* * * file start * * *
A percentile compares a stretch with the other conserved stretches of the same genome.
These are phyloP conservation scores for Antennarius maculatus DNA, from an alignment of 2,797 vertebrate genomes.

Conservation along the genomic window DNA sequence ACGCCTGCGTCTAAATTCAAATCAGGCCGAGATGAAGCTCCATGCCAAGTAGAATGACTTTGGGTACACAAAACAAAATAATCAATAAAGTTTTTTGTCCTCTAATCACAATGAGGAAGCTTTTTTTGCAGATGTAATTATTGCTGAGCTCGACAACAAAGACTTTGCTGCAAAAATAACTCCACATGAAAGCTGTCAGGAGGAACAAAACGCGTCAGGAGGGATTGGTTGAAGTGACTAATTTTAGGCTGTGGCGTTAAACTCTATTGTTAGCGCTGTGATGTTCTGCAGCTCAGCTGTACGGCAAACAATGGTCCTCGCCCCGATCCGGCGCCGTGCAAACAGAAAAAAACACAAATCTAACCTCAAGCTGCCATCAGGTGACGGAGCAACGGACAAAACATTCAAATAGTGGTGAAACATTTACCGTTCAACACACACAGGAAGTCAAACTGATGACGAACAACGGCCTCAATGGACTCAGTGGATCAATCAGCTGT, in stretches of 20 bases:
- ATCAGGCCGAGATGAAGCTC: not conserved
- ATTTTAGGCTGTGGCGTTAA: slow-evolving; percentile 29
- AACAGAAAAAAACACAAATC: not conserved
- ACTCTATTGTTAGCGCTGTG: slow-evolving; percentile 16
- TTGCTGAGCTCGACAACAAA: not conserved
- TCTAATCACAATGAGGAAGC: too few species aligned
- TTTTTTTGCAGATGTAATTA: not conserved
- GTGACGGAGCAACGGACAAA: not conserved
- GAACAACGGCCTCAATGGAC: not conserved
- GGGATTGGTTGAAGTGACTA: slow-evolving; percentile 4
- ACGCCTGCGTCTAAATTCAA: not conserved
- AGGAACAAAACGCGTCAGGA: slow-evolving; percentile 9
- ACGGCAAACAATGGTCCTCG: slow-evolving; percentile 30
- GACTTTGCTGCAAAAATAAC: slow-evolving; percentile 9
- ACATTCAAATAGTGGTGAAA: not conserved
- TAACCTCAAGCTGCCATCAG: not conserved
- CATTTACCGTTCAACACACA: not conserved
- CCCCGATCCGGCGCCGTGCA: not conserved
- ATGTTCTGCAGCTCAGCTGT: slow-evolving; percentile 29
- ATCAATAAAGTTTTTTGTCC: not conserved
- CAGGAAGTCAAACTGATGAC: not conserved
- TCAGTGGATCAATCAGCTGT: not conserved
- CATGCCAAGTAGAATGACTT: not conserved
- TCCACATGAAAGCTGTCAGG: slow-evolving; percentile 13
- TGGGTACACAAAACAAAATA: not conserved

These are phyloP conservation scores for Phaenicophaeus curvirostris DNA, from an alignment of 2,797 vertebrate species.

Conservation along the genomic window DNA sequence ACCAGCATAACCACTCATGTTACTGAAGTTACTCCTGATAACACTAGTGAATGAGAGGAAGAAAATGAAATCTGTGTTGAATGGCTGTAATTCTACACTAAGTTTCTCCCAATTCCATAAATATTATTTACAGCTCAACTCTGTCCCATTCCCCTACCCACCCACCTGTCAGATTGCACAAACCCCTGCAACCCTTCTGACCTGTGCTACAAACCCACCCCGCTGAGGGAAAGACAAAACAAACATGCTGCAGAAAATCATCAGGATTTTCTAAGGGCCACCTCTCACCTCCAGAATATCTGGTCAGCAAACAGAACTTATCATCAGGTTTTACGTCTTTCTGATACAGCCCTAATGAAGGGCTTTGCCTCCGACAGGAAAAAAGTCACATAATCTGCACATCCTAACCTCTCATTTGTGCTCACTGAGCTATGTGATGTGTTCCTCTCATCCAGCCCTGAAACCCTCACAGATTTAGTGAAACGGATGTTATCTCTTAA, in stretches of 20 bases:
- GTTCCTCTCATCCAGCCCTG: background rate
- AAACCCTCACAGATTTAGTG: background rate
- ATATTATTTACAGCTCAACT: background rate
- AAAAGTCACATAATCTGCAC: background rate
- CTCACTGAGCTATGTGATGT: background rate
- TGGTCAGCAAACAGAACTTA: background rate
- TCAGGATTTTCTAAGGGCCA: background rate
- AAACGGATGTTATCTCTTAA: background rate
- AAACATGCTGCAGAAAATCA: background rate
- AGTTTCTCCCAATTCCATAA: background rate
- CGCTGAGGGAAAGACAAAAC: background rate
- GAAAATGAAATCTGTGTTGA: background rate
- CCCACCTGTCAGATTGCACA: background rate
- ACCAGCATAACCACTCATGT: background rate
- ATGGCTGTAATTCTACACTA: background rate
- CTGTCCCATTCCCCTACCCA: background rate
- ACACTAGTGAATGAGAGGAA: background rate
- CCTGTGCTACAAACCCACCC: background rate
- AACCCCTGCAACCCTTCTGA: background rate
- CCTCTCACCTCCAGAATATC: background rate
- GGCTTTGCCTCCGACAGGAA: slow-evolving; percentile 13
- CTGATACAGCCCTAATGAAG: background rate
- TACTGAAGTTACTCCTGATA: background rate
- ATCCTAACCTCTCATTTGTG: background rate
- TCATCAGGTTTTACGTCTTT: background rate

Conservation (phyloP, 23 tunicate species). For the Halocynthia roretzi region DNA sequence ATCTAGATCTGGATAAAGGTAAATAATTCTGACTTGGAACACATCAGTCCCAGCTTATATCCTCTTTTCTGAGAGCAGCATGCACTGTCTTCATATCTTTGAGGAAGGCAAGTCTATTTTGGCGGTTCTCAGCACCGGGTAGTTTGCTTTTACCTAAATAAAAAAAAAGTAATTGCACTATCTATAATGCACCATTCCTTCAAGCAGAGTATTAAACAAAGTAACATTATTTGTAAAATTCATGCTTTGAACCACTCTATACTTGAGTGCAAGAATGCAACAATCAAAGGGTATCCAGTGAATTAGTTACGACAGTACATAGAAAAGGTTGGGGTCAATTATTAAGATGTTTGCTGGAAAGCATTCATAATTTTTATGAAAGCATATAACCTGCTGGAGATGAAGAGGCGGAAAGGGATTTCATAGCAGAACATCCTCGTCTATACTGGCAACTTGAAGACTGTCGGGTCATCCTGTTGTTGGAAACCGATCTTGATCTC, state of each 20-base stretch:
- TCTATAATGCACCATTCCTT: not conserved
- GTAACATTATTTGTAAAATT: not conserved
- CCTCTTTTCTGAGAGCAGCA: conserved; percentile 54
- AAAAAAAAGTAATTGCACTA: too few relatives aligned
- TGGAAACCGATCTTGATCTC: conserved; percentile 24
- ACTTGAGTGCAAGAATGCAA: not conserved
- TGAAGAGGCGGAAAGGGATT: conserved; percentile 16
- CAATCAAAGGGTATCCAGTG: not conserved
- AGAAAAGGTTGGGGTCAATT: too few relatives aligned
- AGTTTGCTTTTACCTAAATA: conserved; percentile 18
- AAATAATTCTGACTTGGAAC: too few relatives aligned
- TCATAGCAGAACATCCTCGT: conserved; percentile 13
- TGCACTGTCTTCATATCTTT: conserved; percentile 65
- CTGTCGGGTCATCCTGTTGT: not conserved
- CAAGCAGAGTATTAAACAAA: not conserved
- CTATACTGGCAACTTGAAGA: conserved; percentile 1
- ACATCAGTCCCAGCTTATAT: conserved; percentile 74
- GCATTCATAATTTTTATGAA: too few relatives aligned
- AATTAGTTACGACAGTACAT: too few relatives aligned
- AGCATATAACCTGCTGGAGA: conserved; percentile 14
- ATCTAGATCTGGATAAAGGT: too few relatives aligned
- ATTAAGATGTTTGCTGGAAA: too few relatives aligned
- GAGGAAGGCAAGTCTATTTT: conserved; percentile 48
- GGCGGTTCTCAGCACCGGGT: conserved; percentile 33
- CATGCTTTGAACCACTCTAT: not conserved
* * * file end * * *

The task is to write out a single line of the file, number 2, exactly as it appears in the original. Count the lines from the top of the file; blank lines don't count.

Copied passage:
These are phyloP conservation scores for Antennarius maculatus DNA, from an alignment of 2,797 vertebrate genomes.